Building Web Extensions Using WebKit Android

All HTML rendering on the Android platform is done using the WebKit rendering engine. The android.webkit package provides a number of APIs for browsing the Internet using the powerful WebView control. You should be aware of the WebKit interfaces and classes available, as you are likely to need them to enhance the WebView user experience.

These are not classes and interfaces to the Browser app (although you can interact with the Browser data using contact providers). Instead, these are the classes and interfaces that you must use to control the browsing abilities of WebView controls you implement in your applications.

Browsing the WebKit APIs

Some of the most helpful classes of the android.webkit package are

  • The CacheManager class gives you some control over cache items of a WebView.
  • The ConsoleMessage class can be used to retrieve JavaScript console output from a WebView.
  • The CookieManager class is used to set and retrieve user cookies for a WebView.
  • The URLUtil class is handy for validating web addresses of different types.
  • The WebBackForwardList and WebHistoryItem classes can be used to inspect the web history of the WebView.

Now let’s take a quick look at how you might use some of these classes to enhance a WebView.

Extending Web Application Functionality to Android

Let’s take some of the WebKit features we have discussed so far in this chapter and work through an example. It is fairly common for mobile developers to design their applications as web applications in order to reach users across a variety of platforms. This minimizes the amount of platform-specific code to develop and maintain. However, on its own, a web application cannot call into native platform code and take advantage of the features that native apps (such as those written in Java for the Android platform) can, such as using a built-in camera or accessing some other underlying Android feature.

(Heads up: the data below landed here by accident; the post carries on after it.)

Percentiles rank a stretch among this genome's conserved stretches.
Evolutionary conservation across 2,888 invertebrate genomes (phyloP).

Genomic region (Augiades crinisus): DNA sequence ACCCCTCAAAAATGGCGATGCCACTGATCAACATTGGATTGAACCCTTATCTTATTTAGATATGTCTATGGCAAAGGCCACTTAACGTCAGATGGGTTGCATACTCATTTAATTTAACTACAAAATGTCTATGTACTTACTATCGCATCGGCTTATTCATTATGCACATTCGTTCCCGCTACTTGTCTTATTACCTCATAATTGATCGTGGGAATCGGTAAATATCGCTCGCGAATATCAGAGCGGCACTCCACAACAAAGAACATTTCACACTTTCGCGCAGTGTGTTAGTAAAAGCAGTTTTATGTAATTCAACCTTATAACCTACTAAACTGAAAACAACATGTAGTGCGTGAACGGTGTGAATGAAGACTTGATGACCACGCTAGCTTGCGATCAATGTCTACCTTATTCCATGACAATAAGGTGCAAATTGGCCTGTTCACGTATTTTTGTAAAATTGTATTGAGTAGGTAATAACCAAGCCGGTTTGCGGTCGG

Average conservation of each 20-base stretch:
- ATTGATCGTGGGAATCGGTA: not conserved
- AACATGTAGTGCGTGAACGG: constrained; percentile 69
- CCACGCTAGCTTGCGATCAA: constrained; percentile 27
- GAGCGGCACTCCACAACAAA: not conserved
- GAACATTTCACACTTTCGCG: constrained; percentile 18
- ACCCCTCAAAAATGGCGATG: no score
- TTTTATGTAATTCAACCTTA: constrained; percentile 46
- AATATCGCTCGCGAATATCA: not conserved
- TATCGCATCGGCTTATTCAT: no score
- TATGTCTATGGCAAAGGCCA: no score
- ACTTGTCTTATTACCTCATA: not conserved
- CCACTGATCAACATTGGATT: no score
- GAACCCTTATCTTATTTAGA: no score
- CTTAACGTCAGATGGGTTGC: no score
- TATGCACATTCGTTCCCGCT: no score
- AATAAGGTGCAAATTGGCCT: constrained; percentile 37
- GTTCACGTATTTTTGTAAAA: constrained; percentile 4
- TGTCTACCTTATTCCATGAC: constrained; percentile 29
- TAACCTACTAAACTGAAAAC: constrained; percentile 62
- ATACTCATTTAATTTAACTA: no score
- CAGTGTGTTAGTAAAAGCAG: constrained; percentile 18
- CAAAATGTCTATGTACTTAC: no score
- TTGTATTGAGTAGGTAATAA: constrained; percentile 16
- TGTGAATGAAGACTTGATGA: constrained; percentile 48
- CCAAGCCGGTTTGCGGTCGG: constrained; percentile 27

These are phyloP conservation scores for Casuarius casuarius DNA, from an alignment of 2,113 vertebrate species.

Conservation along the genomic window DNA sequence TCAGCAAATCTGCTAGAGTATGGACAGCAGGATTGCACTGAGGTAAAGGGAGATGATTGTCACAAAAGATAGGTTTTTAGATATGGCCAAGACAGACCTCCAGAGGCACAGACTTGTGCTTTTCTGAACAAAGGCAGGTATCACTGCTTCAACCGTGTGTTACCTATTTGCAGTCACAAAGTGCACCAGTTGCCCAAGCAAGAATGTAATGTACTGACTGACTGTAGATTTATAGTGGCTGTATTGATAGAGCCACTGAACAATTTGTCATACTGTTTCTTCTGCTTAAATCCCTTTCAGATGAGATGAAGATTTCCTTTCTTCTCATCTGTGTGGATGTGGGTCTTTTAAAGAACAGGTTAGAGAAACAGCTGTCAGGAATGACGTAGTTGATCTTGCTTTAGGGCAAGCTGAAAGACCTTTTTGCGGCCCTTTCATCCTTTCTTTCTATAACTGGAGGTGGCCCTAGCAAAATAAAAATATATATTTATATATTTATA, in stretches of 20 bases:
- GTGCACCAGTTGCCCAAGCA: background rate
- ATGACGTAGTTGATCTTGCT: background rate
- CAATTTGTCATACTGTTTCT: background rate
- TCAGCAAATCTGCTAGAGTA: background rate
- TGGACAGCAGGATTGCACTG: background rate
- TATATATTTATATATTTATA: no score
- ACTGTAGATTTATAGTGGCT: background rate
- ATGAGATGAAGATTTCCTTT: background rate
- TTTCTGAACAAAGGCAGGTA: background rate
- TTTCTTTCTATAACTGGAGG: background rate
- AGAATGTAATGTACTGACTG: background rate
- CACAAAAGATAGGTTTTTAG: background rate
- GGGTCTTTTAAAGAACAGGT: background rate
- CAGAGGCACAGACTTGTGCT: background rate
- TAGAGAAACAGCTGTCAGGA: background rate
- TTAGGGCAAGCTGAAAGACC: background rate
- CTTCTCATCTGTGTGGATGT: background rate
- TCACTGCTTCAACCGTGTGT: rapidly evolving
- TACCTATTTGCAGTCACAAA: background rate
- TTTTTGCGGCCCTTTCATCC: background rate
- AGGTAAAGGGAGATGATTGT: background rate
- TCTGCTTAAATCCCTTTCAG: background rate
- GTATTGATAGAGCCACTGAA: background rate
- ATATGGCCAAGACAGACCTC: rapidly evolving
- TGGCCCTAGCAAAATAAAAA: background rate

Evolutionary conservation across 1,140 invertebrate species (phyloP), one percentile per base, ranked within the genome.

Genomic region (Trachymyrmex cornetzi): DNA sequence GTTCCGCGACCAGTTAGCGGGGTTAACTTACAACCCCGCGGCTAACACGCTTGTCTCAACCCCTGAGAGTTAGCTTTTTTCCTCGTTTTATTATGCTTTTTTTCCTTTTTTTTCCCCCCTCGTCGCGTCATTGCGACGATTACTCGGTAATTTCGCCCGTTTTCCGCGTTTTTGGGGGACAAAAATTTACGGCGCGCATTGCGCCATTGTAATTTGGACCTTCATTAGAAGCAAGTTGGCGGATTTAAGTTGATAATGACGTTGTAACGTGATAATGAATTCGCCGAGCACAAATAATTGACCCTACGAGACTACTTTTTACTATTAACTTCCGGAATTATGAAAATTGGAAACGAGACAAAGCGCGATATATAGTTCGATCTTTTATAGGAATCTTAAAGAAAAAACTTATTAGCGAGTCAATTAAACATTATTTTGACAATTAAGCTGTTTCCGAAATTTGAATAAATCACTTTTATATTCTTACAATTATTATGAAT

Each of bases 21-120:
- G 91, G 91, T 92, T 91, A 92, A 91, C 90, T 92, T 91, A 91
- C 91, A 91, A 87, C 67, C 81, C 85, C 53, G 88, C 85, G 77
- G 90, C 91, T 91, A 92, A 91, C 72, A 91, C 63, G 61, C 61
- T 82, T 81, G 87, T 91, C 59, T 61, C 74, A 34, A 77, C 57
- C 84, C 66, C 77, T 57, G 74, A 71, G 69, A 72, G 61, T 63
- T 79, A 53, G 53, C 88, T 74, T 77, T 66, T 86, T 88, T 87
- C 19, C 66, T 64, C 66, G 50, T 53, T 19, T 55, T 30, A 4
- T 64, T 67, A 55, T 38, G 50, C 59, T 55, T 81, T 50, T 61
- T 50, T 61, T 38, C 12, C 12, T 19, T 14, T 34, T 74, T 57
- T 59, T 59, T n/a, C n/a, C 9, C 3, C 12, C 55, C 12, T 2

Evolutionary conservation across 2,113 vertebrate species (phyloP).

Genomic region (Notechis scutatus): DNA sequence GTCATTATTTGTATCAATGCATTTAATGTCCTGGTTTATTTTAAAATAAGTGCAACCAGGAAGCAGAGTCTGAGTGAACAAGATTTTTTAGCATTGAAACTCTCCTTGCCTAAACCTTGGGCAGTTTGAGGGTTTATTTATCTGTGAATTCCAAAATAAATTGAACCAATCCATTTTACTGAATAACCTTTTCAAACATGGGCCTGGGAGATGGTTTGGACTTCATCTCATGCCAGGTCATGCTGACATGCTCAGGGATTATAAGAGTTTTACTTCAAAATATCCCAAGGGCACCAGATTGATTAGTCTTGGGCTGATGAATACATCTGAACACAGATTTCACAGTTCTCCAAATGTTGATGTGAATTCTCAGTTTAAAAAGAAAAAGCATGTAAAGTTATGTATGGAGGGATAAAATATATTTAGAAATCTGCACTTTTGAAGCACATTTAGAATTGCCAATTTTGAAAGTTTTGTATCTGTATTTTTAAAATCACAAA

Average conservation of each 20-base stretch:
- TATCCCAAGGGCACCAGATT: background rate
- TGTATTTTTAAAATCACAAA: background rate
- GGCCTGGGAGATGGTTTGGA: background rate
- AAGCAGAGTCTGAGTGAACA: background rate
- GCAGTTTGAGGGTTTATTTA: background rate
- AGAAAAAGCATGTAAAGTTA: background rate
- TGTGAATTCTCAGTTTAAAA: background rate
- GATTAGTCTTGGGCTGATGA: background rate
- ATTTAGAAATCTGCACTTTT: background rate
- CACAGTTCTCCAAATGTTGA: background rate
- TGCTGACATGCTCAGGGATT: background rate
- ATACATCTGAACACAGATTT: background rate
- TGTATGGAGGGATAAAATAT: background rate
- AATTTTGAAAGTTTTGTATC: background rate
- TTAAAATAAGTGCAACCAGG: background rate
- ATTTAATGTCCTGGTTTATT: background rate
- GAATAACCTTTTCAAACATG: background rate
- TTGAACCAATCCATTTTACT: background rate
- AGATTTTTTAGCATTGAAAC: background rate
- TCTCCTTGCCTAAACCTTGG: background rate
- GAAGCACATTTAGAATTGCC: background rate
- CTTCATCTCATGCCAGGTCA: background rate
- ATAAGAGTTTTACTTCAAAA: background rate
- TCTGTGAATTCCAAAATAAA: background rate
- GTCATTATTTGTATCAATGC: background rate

Developers can enhance web applications by designing a lightweight shell application in Java and using a WebView control as a portal to the web application content. Two-way communication between the web application and the native Java application is possible through scripting languages such as JavaScript.

Let’s create a simple Android application that illustrates communication between web content and native Android code. This example requires that you understand JavaScript. To create this application, take the following steps:

  1. Create a new Android application.
  2. Create a layout with a WebView control called html_viewer and a Button control called call_js. Set the onClick attribute of the Button control to a method called setHTMLText.
  3. In the onCreate() method of your application activity, retrieve the WebView control using the findViewById() method.
  4. Enable JavaScript within the WebView by retrieving its WebSettings and calling the setJavaScriptEnabled() method.
  5. Create a WebChromeClient object and implement its onConsoleMessage() method in order to monitor the JavaScript console messages.
  6. Add the WebChromeClient object to the WebView using the setWebChromeClient() method.
  7. Allow the JavaScript interface to control your application by calling the addJavascriptInterface() method of the WebView control. You will need to define the functionality that you want the JavaScript interface to be able to control and within what namespace the calls will be available. In this case, we allow the JavaScript to initiate Toast messages.
  8. Load your content into the WebView control using one of the standard methods, such as the loadUrl() method. In this case, we load an HTML asset we defined within the application package.

If you followed these steps, you should end up with your activity’s onCreate() method looking something like this:

@Override
public void onCreate(Bundle savedInstanceState) {
super.onCreate(savedInstanceState);
setContentView(R.layout.main);
final WebView wv = (WebView) findViewById(R.id.html_viewer);
WebSettings settings = wv.getSettings();
settings.setJavaScriptEnabled(true);
WebChromeClient webChrome = new WebChromeClient() {
@Override
public boolean onConsoleMessage(ConsoleMessage consoleMessage) {
Log.v(DEBUG_TAG, consoleMessage.lineNumber()
+ “: “ + consoleMessage.message());
return true;
}
};
wv.setWebChromeClient(webChrome);